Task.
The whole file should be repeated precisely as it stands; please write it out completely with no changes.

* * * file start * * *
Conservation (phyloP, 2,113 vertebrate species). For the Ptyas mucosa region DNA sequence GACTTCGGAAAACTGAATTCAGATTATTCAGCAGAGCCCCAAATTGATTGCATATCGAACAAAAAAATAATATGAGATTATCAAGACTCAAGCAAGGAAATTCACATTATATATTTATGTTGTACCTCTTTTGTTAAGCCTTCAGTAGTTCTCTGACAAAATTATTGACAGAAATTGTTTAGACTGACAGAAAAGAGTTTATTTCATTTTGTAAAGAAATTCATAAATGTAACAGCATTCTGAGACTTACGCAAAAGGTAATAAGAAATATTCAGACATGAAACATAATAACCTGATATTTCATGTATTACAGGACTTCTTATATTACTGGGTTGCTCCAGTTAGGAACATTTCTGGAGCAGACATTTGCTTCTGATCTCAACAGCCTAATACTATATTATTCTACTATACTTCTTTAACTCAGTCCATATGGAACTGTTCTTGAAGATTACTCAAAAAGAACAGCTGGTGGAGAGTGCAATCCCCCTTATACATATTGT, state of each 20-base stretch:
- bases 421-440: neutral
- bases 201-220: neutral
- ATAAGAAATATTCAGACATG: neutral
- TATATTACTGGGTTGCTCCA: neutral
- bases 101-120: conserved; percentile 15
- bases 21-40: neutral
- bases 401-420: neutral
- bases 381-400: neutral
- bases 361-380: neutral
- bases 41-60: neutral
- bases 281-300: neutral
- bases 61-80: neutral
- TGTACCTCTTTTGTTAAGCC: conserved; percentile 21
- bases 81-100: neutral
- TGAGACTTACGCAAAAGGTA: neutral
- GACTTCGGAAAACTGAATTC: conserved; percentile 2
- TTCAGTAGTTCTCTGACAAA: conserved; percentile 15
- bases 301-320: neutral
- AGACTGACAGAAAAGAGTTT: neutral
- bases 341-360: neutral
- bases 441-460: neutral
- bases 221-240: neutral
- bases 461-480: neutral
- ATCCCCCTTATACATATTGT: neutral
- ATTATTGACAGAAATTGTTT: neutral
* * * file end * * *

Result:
Conservation (phyloP, 2,113 vertebrate species). For the Ptyas mucosa region DNA sequence GACTTCGGAAAACTGAATTCAGATTATTCAGCAGAGCCCCAAATTGATTGCATATCGAACAAAAAAATAATATGAGATTATCAAGACTCAAGCAAGGAAATTCACATTATATATTTATGTTGTACCTCTTTTGTTAAGCCTTCAGTAGTTCTCTGACAAAATTATTGACAGAAATTGTTTAGACTGACAGAAAAGAGTTTATTTCATTTTGTAAAGAAATTCATAAATGTAACAGCATTCTGAGACTTACGCAAAAGGTAATAAGAAATATTCAGACATGAAACATAATAACCTGATATTTCATGTATTACAGGACTTCTTATATTACTGGGTTGCTCCAGTTAGGAACATTTCTGGAGCAGACATTTGCTTCTGATCTCAACAGCCTAATACTATATTATTCTACTATACTTCTTTAACTCAGTCCATATGGAACTGTTCTTGAAGATTACTCAAAAAGAACAGCTGGTGGAGAGTGCAATCCCCCTTATACATATTGT, state of each 20-base stretch:
- bases 421-440: neutral
- bases 201-220: neutral
- ATAAGAAATATTCAGACATG: neutral
- TATATTACTGGGTTGCTCCA: neutral
- bases 101-120: conserved; percentile 15
- bases 21-40: neutral
- bases 401-420: neutral
- bases 381-400: neutral
- bases 361-380: neutral
- bases 41-60: neutral
- bases 281-300: neutral
- bases 61-80: neutral
- TGTACCTCTTTTGTTAAGCC: conserved; percentile 21
- bases 81-100: neutral
- TGAGACTTACGCAAAAGGTA: neutral
- GACTTCGGAAAACTGAATTC: conserved; percentile 2
- TTCAGTAGTTCTCTGACAAA: conserved; percentile 15
- bases 301-320: neutral
- AGACTGACAGAAAAGAGTTT: neutral
- bases 341-360: neutral
- bases 441-460: neutral
- bases 221-240: neutral
- bases 461-480: neutral
- ATCCCCCTTATACATATTGT: neutral
- ATTATTGACAGAAATTGTTT: neutral